I am so moved by this entire tribute that I will post it on my blog. I have been so stunned by this depth of this loss that it has been impossible to put words together coherently -Words that truly express who Carol was and is. She will live on in every heart that she touched – and she touched many. ” Her spirit is woven into the Earth and is ever-present in our lives.” I see her in every green leaf on every tree… As you also say Carol lived her spiritual vision through her writing, her activism and her goddess pilgrimage becoming a model for the rest of us. And lastly,
“… it is through our vulnerability and willingness to speak up, our empathy and compassion, our acknowledged connection, and care for one another – our continued revolutionary acts – that Carol lives.” 

_______________________________________________________________________________________

 In Memoriam: A Collective Tribute to Carol Patrice Christ 1945 – 2021

Xochitl Alvizo

The community of Feminism and Religion (FAR) grieves the death of Carol P. Christ.

Our sister friend, Laura Shannon, emailed us early in the morning to share the news that “Carol passed peacefully in her sleep last night at 12.11 am on July 14th. Alexis (Masters) was with her.” Carol died in the company of friends.

Her writings here on FAR have been a gift to countless many of us for years. She recently emailed me to let me know that she would need to step back from writing her weekly FAR post for the foreseeable future, and, that if she could pull it off, she would send in her swan song soon. That moment didn’t come and that’s ok. There is no finale for a person such as Carol. We are changed and blessed because of her presence in our lives. Her legacy will be long and enduring.

I invite you all who would like to share a short tribute in honor of Carol Christ to send it here to FAR so it can be published as part of this post. This will serve as a running tribute that we can keep adding to. It will be a space to share, to grieve, and to celebrate her life. Send in your reflections to feminismandreligionblog@gmail.com. You may also share in comments below as well.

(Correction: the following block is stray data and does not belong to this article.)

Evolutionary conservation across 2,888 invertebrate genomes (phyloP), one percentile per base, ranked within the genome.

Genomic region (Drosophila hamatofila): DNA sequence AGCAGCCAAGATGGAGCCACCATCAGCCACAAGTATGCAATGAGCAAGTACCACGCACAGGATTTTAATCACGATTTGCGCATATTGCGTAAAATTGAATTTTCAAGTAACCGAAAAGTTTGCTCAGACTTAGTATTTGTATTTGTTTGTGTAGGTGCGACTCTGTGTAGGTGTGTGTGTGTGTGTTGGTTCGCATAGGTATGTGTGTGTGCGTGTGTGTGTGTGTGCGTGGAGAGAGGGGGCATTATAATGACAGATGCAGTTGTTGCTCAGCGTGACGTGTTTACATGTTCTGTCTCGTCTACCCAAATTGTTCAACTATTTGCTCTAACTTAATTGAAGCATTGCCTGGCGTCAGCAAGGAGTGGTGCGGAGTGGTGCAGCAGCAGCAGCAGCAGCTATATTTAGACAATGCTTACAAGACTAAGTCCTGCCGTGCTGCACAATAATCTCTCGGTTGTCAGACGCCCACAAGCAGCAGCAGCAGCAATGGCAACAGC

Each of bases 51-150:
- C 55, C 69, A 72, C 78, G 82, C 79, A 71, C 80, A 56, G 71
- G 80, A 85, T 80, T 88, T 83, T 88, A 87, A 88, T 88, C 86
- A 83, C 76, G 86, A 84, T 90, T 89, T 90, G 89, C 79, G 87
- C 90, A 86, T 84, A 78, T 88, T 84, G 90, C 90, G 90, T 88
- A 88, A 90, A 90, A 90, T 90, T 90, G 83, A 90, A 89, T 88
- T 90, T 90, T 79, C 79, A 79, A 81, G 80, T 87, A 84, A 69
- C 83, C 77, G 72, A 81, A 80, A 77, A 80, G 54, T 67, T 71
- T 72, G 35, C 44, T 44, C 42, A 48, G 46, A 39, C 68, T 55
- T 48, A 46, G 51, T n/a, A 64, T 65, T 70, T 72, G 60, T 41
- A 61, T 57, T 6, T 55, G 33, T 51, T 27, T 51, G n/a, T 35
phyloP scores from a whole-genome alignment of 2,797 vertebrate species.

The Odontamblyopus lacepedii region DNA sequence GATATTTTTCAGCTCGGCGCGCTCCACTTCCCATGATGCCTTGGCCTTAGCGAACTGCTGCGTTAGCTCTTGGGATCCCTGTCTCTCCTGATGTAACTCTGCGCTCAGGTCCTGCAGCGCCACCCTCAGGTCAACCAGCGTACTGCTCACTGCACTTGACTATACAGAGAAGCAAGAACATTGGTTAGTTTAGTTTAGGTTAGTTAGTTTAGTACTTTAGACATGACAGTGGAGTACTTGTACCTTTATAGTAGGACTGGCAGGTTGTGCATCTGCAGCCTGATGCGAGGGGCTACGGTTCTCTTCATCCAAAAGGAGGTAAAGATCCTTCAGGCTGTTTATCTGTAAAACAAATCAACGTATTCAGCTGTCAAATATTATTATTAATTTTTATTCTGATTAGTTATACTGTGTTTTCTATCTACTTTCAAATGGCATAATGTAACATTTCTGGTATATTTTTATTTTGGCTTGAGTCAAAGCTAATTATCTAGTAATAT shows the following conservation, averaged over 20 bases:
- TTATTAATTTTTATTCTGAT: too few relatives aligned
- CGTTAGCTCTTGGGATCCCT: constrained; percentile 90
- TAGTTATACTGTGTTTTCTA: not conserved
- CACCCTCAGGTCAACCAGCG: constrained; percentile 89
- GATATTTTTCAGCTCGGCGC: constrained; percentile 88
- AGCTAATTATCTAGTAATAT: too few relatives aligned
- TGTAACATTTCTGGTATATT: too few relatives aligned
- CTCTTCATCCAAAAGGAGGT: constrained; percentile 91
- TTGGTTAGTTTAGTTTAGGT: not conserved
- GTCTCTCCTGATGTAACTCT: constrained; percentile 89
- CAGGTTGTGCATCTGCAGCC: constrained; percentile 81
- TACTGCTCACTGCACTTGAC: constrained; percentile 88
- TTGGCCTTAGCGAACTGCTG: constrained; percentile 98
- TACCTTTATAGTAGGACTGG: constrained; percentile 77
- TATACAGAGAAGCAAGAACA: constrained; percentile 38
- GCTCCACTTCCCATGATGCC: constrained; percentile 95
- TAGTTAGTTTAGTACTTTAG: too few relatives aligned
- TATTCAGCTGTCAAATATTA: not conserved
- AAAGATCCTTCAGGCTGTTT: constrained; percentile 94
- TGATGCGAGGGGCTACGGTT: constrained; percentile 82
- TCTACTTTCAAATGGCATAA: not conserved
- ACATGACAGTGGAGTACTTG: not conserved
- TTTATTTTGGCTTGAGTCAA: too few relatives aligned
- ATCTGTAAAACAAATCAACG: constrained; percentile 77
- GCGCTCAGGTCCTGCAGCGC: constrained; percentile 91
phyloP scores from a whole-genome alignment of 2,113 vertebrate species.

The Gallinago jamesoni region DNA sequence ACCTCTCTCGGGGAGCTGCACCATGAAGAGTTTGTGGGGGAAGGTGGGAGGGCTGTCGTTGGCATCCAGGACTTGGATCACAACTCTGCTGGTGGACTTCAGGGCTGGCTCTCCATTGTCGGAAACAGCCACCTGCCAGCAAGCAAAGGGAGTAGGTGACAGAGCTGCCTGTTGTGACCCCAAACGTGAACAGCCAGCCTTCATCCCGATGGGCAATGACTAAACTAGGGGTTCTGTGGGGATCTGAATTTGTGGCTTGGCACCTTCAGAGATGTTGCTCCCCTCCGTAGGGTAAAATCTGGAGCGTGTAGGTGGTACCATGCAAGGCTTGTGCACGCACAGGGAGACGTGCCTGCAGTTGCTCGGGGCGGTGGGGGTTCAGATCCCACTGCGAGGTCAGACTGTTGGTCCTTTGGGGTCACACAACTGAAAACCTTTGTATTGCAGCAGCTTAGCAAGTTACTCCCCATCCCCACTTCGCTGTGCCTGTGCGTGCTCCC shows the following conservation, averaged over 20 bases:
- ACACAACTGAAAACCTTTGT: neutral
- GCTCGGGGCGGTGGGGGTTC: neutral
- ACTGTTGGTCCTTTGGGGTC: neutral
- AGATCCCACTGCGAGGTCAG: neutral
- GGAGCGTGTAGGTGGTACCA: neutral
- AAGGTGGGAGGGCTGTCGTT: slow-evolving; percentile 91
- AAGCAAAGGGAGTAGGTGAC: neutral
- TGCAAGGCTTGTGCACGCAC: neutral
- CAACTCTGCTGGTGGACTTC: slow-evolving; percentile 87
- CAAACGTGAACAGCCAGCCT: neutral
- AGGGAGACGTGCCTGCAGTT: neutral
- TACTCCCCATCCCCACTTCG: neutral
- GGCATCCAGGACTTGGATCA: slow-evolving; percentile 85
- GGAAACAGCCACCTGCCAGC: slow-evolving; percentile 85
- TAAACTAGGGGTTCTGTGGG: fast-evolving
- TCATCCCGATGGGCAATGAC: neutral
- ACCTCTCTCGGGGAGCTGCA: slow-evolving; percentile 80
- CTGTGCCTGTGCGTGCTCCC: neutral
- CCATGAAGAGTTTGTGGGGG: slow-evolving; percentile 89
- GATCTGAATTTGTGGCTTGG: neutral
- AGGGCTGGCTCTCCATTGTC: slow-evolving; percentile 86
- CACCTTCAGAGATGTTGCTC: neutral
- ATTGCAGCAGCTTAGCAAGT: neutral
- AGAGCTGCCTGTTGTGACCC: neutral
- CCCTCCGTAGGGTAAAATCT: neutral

No single one of us can capture all that Carol has meant to us and to the world –– it is only right to hear from the many voices as we celebrate this most brilliant friend and teacher of ours.

“In Goddess religion death is not feared, but is understood to be a part of life, followed by birth and renewal.”  — Carol P. Christ 

Carol married intellect with heart centering –– she had a formidable intellect but always spoke from her heart.

In view of learning of Carol’s death I find these words from Janet’s post today inspiring:

“Who is she that shines through like the morning star,

beautiful as the moon,

radiant as the sun

awe-inspiring as a cascade of starlight?”

Why, Carol Christ, of course.

I am heartbroken – I will miss her so much.

–– Sara Wright

My response to Xochitl:

  • My comment to Xochitl:

I awakened in the pre-dawn hour on July 14th – I remember looking out the window into a sea of verdant green as the words came “write a poem about the birth of the goddess”. Although I had another deadline to make I listened to that voice and wrote a little poem. Later that day I learned of Carol’s death on FB – That evening when I returned to my poem I realized that the little voice had helped me write about who Carol had become…I came to feminism through the back door as an eco -feminist. Carol’s impeccable scholarship and her compassionate heart centered approach to women issues deeply influenced my own ideas and feelings – validating the “both and” approach that I was struggling to embody. Carol was a woman I most admired as a truth teller. Her own life challenges created a level of authenticity that I was able to trust. It is time now for me to return to her books… to re -read her words, to re-engage with her ideas, to feel close to a woman that will remain a Beacon of Hope during this time of patriarchal breakdown. Carol’s Light will never be extinguished because she has created a path we can all choose to follow. Her spirituality embraced “All That Is” – one of the qualities I loved most about her. I will miss her physical presence all the rest of the days of my life.

Xochitl, thank you so much for creating this sacred space – and it is sacred – for here once again we can share our thoughts and feelings at a time when we are grieving a deep loss… I am struck by how naturally you emulate Carol’s approach, always creating space for others….You have my heart.